Speaking of episodes where characters get to shine in the spotlight, I had quite a hard time deciding whether to rank Problem or Advice higher since both share the same writers, but for being a surprisingly awesome normal-length premiere, along with the start of Celestia and Starlight's potential for the season, some interesting flashbacks Twilight imagined of Starlight in the future, strong characterization from even the minor characters, and of course, Discord's top notch humor, I went with Celestial Advice. Besides, do you always need to make the finale or premiere a two-parter to earn greater reception? The answer to that is 'not always'. And episodes like this always goes to show that sometimes a gripping storyline and solid moral can earn all the praise it can possibly get even if it doesn't include either my favorite character of the franchise, action-packed moments, or even guest stars for newer characters...

No, no, no! I was kidding when I said that; episodes with either my favorite character of the franchise, action-packed scenes, or guest stars (or all of the above) are just THAT much better than others. Like Gillian M. Berrow's installments in the season, Discordant Harmony was the Fox brothers' delicious main course that stands just above their appetizer that was a sequel to Sisterhooves Social; Forever Filly that is. And that's not only based on how Discord remains his usual sane self, but also how Fluttershy has once again developed more and more after how terrible she and the spirit of chaos himself were handled just before Season 5 ended. If I could honestly name the season's funniest episode, my first obvious pick would be Discordant Harmony. And I really don't wanna brag, but while he was only a bright spot in the average, but poorly timed To Where and Back Again, along with Dungeons & Discords not being quite favorable enough for my standards (for reasons I could recap all day), and What About Discord? being- well, his only case of assassination on his character so far (and let's hope something like that never ever happens again), his episodes always seem to come out as the best of the best... and not just for the fact that he's my all time favorite character of the franchise.

And for a theory, who honestly would've thought that Discord HAS to be chaotic at least in the slightest to survive? It's kinda like American Dad!'s alien character Roger who has to be insensitive at least at some points just so he won't get poisoned (or worse). So even every little small thing within it from Discord's adorable Fluttershy costume, his adorable fingers who eat Fluttershy's cucumber sandwiches at their tea party in the prologue, to his hysterical impression of that salespony at the tea shop, and even the way he remodels his own house as best as possible for his bestest friend, all adds up to one of Season 7's best. And the most interesting thing about it? This is the first episode that Discord plays a major role in without every single Mane Six character appearing (whereas only Andrea Libman's characters' made appearances here)... just like when Season 6's On Your Marks was the first episode to have none of them at all (even if one was only mentioned).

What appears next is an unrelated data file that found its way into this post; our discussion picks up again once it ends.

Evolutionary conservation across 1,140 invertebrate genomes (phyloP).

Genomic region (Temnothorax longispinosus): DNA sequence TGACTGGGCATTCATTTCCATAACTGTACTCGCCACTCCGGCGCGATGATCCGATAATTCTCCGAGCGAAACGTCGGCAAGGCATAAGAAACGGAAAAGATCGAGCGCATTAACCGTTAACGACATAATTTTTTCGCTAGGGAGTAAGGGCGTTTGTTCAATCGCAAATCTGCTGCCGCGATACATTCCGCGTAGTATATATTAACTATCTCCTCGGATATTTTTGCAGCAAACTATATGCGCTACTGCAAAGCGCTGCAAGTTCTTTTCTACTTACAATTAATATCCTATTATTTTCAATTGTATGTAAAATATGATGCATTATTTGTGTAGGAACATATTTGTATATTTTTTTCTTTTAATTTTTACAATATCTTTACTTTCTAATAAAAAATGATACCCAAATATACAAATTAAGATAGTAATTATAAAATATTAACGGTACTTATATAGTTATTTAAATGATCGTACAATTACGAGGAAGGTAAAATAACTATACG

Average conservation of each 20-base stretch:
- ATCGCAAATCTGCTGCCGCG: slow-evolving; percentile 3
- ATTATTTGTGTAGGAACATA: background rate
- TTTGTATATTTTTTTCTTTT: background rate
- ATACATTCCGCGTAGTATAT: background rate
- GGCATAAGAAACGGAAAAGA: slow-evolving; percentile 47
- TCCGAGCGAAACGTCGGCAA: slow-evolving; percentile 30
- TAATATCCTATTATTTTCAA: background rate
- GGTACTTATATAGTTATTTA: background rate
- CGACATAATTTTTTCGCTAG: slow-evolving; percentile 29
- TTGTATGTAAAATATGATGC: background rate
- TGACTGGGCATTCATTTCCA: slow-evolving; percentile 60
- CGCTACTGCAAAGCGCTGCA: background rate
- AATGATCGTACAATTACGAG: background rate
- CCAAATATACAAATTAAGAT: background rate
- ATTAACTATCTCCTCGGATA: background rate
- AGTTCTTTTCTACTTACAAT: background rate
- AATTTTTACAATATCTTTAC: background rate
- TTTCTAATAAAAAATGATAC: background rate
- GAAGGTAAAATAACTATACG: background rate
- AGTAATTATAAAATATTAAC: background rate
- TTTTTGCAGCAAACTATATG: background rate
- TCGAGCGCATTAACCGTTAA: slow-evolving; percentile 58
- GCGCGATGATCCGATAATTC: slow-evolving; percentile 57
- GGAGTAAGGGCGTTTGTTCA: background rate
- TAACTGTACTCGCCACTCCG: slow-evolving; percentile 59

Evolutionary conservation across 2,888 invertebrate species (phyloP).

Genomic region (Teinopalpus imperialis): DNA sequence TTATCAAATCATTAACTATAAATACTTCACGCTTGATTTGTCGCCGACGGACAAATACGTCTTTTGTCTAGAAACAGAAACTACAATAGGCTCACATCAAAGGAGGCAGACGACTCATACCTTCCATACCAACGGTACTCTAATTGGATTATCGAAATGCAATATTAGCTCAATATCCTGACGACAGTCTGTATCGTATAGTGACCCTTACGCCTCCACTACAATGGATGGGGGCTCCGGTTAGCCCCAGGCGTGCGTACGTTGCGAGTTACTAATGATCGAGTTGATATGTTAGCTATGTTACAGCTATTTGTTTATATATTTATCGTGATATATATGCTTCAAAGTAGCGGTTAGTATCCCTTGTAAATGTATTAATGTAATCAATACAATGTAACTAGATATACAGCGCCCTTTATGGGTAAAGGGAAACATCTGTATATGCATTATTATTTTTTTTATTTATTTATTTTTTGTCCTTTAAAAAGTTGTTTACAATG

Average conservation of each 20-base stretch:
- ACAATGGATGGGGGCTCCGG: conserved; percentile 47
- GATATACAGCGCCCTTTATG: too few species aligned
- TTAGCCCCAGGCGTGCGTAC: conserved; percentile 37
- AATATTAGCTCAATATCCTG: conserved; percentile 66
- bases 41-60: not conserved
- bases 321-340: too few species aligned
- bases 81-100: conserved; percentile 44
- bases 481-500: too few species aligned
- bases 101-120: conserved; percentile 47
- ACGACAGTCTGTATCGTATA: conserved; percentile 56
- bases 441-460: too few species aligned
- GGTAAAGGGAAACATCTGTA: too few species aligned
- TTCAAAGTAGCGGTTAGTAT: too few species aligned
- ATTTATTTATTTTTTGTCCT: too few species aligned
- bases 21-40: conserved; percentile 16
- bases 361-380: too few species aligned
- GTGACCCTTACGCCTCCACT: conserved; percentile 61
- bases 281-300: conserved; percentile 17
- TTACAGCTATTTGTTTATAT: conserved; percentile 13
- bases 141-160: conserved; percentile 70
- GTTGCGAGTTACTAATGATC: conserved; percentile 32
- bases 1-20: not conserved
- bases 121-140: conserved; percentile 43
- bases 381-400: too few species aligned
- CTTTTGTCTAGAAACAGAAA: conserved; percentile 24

As if the underrated Daring Don't wasn't awesome enough, we get an ever greater sequel that follows up to all the elements that made every previous Daring Do episode that you had have come to love good via Daring Done?. I mean Dr. Caballeron returns as an awesome villain who literally gets revenge on Rainbow Dash, there's the backstory of Somnambula the Pegasus, that giant Sphinx Somnambula faces is so cool, the desert environment Daring Do, Rainbow Dash, and Pinkie travel to looks like something reminiscent of The Legend of Zelda: Breath of the Wild's Gerudo Town, and inserting a solid moral and storyline into the mix, you have another delicious main course by a writer like Berrow after the underrated Fluttershy Leans In. Even if others find it generic and boring, for my liking, Daring Done? could very well be the best PinkieDash collab episode of all time too... Now let's just look past their worst episode that is the 2nd worst of the season.